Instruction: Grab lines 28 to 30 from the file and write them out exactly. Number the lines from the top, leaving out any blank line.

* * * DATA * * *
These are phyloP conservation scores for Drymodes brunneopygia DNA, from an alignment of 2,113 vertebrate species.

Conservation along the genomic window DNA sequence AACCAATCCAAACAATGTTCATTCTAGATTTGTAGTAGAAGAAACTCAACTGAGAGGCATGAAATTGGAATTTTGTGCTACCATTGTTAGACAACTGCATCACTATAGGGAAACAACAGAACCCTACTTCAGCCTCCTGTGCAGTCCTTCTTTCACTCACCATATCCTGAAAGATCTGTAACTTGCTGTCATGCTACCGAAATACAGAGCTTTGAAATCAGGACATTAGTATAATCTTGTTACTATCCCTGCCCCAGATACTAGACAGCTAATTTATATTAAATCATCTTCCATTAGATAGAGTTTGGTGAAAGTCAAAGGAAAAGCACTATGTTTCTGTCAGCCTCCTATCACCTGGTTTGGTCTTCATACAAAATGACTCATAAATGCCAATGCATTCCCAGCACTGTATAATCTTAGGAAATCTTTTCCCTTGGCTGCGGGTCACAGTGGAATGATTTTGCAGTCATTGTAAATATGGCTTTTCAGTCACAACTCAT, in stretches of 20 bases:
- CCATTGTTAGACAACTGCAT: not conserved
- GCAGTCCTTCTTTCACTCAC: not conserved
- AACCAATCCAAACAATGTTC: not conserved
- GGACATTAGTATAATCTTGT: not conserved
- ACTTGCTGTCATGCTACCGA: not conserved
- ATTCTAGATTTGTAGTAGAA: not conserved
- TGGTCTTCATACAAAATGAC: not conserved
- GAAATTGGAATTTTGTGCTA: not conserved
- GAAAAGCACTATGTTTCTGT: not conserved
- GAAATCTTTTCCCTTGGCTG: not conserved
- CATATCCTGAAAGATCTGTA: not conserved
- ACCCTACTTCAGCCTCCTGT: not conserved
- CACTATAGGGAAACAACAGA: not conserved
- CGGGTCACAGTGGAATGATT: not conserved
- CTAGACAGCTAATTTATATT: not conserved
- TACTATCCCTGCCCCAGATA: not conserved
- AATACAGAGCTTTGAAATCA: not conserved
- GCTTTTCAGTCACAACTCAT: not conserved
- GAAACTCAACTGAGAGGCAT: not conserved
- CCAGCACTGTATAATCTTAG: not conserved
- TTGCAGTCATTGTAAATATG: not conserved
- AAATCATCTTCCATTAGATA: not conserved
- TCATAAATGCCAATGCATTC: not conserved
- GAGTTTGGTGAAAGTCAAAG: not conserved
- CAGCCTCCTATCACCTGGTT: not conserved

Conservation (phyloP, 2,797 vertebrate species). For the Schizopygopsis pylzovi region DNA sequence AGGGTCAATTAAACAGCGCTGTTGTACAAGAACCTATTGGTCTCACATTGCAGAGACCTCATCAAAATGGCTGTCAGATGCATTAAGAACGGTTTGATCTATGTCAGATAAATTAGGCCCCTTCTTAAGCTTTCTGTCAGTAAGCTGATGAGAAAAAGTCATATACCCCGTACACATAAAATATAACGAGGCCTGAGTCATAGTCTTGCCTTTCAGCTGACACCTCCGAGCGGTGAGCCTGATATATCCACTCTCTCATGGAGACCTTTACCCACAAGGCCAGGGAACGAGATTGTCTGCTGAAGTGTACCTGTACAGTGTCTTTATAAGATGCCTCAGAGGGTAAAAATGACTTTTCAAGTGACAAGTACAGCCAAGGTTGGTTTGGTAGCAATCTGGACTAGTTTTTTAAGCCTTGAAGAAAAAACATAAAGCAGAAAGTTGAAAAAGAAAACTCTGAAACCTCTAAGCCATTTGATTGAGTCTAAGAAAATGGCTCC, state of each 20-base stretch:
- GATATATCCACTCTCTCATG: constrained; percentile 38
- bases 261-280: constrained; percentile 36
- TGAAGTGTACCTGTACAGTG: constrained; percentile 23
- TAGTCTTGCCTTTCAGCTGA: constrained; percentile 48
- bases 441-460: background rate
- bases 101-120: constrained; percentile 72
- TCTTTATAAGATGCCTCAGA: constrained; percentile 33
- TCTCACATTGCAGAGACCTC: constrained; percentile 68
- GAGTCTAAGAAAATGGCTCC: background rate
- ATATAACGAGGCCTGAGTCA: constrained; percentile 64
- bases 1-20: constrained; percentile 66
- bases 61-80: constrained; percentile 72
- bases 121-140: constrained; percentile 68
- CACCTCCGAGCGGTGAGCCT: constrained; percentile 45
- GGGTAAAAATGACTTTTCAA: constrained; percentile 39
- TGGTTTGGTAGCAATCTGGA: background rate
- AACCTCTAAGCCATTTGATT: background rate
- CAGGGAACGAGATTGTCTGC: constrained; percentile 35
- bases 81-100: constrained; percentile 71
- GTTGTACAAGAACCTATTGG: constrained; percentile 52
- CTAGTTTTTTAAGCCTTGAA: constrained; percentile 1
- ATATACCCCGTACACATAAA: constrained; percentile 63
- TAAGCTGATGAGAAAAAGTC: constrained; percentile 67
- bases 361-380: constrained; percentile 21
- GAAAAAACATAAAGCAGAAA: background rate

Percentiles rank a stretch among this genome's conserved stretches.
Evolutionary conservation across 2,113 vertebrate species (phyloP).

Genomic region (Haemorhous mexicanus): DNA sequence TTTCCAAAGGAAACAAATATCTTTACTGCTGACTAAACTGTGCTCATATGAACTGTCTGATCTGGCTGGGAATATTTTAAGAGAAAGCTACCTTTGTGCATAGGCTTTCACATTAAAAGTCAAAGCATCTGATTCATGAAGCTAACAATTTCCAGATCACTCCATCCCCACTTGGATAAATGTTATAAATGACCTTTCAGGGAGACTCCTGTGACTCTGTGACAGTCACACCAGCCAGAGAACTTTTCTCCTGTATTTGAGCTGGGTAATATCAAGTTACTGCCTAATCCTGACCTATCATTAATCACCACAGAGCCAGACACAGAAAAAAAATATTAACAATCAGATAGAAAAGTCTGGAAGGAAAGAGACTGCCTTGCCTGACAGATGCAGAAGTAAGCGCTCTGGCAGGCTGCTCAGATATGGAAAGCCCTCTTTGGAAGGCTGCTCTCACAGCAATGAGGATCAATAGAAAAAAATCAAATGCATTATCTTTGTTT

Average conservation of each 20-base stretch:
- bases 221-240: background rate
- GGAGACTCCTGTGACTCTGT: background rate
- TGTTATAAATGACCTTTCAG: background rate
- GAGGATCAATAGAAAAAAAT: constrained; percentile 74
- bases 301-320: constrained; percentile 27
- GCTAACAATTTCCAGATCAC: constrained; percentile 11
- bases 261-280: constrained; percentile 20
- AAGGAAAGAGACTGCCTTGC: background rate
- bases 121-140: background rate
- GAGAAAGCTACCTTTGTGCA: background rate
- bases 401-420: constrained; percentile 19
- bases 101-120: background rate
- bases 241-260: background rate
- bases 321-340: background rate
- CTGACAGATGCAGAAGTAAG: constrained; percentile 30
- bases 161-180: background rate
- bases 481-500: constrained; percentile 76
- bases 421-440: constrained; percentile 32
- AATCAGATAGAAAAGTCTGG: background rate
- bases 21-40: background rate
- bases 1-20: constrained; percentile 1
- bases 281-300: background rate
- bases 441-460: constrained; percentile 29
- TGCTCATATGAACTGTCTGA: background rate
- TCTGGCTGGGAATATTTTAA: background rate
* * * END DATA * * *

Conservation (phyloP, 2,797 vertebrate species). For the Schizopygopsis pylzovi region DNA sequence AGGGTCAATTAAACAGCGCTGTTGTACAAGAACCTATTGGTCTCACATTGCAGAGACCTCATCAAAATGGCTGTCAGATGCATTAAGAACGGTTTGATCTATGTCAGATAAATTAGGCCCCTTCTTAAGCTTTCTGTCAGTAAGCTGATGAGAAAAAGTCATATACCCCGTACACATAAAATATAACGAGGCCTGAGTCATAGTCTTGCCTTTCAGCTGACACCTCCGAGCGGTGAGCCTGATATATCCACTCTCTCATGGAGACCTTTACCCACAAGGCCAGGGAACGAGATTGTCTGCTGAAGTGTACCTGTACAGTGTCTTTATAAGATGCCTCAGAGGGTAAAAATGACTTTTCAAGTGACAAGTACAGCCAAGGTTGGTTTGGTAGCAATCTGGACTAGTTTTTTAAGCCTTGAAGAAAAAACATAAAGCAGAAAGTTGAAAAAGAAAACTCTGAAACCTCTAAGCCATTTGATTGAGTCTAAGAAAATGGCTCC, state of each 20-base stretch:
- GATATATCCACTCTCTCATG: constrained; percentile 38
- bases 261-280: constrained; percentile 36